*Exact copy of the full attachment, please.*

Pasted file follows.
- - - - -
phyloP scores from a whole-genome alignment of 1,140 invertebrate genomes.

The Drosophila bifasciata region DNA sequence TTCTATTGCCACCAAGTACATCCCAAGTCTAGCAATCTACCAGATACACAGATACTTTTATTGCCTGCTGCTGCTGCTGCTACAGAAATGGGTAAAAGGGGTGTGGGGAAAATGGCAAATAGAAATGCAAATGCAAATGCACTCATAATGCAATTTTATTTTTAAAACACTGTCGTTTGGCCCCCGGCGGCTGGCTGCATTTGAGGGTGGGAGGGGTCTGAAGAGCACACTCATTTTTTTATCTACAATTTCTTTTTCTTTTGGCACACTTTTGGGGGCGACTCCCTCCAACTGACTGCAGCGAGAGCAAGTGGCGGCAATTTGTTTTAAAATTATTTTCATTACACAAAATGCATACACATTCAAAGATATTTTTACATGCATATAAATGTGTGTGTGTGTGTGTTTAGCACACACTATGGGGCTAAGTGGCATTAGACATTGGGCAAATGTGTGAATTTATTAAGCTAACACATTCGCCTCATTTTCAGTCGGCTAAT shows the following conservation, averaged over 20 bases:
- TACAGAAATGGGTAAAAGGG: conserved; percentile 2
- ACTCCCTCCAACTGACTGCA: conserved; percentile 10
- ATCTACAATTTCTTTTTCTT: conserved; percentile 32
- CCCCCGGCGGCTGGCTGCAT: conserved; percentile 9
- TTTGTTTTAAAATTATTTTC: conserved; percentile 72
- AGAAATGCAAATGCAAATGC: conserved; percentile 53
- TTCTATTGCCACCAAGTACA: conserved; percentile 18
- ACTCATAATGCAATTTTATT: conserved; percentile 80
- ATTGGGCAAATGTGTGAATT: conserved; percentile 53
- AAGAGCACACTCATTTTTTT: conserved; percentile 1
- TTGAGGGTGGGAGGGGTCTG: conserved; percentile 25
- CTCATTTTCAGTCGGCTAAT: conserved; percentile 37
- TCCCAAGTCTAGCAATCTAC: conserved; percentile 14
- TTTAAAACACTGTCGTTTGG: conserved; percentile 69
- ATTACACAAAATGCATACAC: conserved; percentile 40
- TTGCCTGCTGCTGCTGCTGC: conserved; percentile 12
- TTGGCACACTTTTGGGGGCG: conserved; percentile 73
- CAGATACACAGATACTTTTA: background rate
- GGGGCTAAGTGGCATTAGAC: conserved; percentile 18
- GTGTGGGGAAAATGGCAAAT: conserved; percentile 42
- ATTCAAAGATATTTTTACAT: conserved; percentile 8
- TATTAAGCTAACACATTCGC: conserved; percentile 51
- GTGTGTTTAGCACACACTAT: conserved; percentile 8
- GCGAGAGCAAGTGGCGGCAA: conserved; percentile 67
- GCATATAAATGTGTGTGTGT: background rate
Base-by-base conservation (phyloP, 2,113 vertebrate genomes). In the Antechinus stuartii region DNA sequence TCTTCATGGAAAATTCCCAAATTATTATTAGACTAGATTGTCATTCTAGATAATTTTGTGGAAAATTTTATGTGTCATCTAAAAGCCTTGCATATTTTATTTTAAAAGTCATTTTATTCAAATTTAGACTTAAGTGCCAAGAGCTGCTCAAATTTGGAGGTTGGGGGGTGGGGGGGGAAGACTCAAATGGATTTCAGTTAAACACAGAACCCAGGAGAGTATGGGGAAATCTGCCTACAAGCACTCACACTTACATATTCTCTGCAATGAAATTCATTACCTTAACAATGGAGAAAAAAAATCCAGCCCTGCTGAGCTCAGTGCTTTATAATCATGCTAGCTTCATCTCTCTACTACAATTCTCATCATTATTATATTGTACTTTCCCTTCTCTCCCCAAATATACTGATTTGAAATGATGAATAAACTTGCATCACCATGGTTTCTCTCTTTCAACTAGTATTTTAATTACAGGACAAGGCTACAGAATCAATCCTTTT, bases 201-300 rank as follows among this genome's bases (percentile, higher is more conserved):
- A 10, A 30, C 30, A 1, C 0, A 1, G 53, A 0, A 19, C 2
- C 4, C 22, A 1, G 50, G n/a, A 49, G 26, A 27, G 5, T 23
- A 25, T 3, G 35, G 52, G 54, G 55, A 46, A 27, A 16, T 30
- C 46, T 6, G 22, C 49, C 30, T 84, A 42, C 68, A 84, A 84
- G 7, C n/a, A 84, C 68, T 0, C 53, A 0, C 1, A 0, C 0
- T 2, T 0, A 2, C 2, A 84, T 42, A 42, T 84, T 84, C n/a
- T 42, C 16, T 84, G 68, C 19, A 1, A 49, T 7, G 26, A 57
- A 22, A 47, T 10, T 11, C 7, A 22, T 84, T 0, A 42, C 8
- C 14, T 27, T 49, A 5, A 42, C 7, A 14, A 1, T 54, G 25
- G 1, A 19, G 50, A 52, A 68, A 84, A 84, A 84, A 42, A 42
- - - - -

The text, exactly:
phyloP scores from a whole-genome alignment of 1,140 invertebrate genomes.

The Drosophila bifasciata region DNA sequence TTCTATTGCCACCAAGTACATCCCAAGTCTAGCAATCTACCAGATACACAGATACTTTTATTGCCTGCTGCTGCTGCTGCTACAGAAATGGGTAAAAGGGGTGTGGGGAAAATGGCAAATAGAAATGCAAATGCAAATGCACTCATAATGCAATTTTATTTTTAAAACACTGTCGTTTGGCCCCCGGCGGCTGGCTGCATTTGAGGGTGGGAGGGGTCTGAAGAGCACACTCATTTTTTTATCTACAATTTCTTTTTCTTTTGGCACACTTTTGGGGGCGACTCCCTCCAACTGACTGCAGCGAGAGCAAGTGGCGGCAATTTGTTTTAAAATTATTTTCATTACACAAAATGCATACACATTCAAAGATATTTTTACATGCATATAAATGTGTGTGTGTGTGTGTTTAGCACACACTATGGGGCTAAGTGGCATTAGACATTGGGCAAATGTGTGAATTTATTAAGCTAACACATTCGCCTCATTTTCAGTCGGCTAAT shows the following conservation, averaged over 20 bases:
- TACAGAAATGGGTAAAAGGG: conserved; percentile 2
- ACTCCCTCCAACTGACTGCA: conserved; percentile 10
- ATCTACAATTTCTTTTTCTT: conserved; percentile 32
- CCCCCGGCGGCTGGCTGCAT: conserved; percentile 9
- TTTGTTTTAAAATTATTTTC: conserved; percentile 72
- AGAAATGCAAATGCAAATGC: conserved; percentile 53
- TTCTATTGCCACCAAGTACA: conserved; percentile 18
- ACTCATAATGCAATTTTATT: conserved; percentile 80
- ATTGGGCAAATGTGTGAATT: conserved; percentile 53
- AAGAGCACACTCATTTTTTT: conserved; percentile 1
- TTGAGGGTGGGAGGGGTCTG: conserved; percentile 25
- CTCATTTTCAGTCGGCTAAT: conserved; percentile 37
- TCCCAAGTCTAGCAATCTAC: conserved; percentile 14
- TTTAAAACACTGTCGTTTGG: conserved; percentile 69
- ATTACACAAAATGCATACAC: conserved; percentile 40
- TTGCCTGCTGCTGCTGCTGC: conserved; percentile 12
- TTGGCACACTTTTGGGGGCG: conserved; percentile 73
- CAGATACACAGATACTTTTA: background rate
- GGGGCTAAGTGGCATTAGAC: conserved; percentile 18
- GTGTGGGGAAAATGGCAAAT: conserved; percentile 42
- ATTCAAAGATATTTTTACAT: conserved; percentile 8
- TATTAAGCTAACACATTCGC: conserved; percentile 51
- GTGTGTTTAGCACACACTAT: conserved; percentile 8
- GCGAGAGCAAGTGGCGGCAA: conserved; percentile 67
- GCATATAAATGTGTGTGTGT: background rate
Base-by-base conservation (phyloP, 2,113 vertebrate genomes). In the Antechinus stuartii region DNA sequence TCTTCATGGAAAATTCCCAAATTATTATTAGACTAGATTGTCATTCTAGATAATTTTGTGGAAAATTTTATGTGTCATCTAAAAGCCTTGCATATTTTATTTTAAAAGTCATTTTATTCAAATTTAGACTTAAGTGCCAAGAGCTGCTCAAATTTGGAGGTTGGGGGGTGGGGGGGGAAGACTCAAATGGATTTCAGTTAAACACAGAACCCAGGAGAGTATGGGGAAATCTGCCTACAAGCACTCACACTTACATATTCTCTGCAATGAAATTCATTACCTTAACAATGGAGAAAAAAAATCCAGCCCTGCTGAGCTCAGTGCTTTATAATCATGCTAGCTTCATCTCTCTACTACAATTCTCATCATTATTATATTGTACTTTCCCTTCTCTCCCCAAATATACTGATTTGAAATGATGAATAAACTTGCATCACCATGGTTTCTCTCTTTCAACTAGTATTTTAATTACAGGACAAGGCTACAGAATCAATCCTTTT, bases 201-300 rank as follows among this genome's bases (percentile, higher is more conserved):
- A 10, A 30, C 30, A 1, C 0, A 1, G 53, A 0, A 19, C 2
- C 4, C 22, A 1, G 50, G n/a, A 49, G 26, A 27, G 5, T 23
- A 25, T 3, G 35, G 52, G 54, G 55, A 46, A 27, A 16, T 30
- C 46, T 6, G 22, C 49, C 30, T 84, A 42, C 68, A 84, A 84
- G 7, C n/a, A 84, C 68, T 0, C 53, A 0, C 1, A 0, C 0
- T 2, T 0, A 2, C 2, A 84, T 42, A 42, T 84, T 84, C n/a
- T 42, C 16, T 84, G 68, C 19, A 1, A 49, T 7, G 26, A 57
- A 22, A 47, T 10, T 11, C 7, A 22, T 84, T 0, A 42, C 8
- C 14, T 27, T 49, A 5, A 42, C 7, A 14, A 1, T 54, G 25
- G 1, A 19, G 50, A 52, A 68, A 84, A 84, A 84, A 42, A 42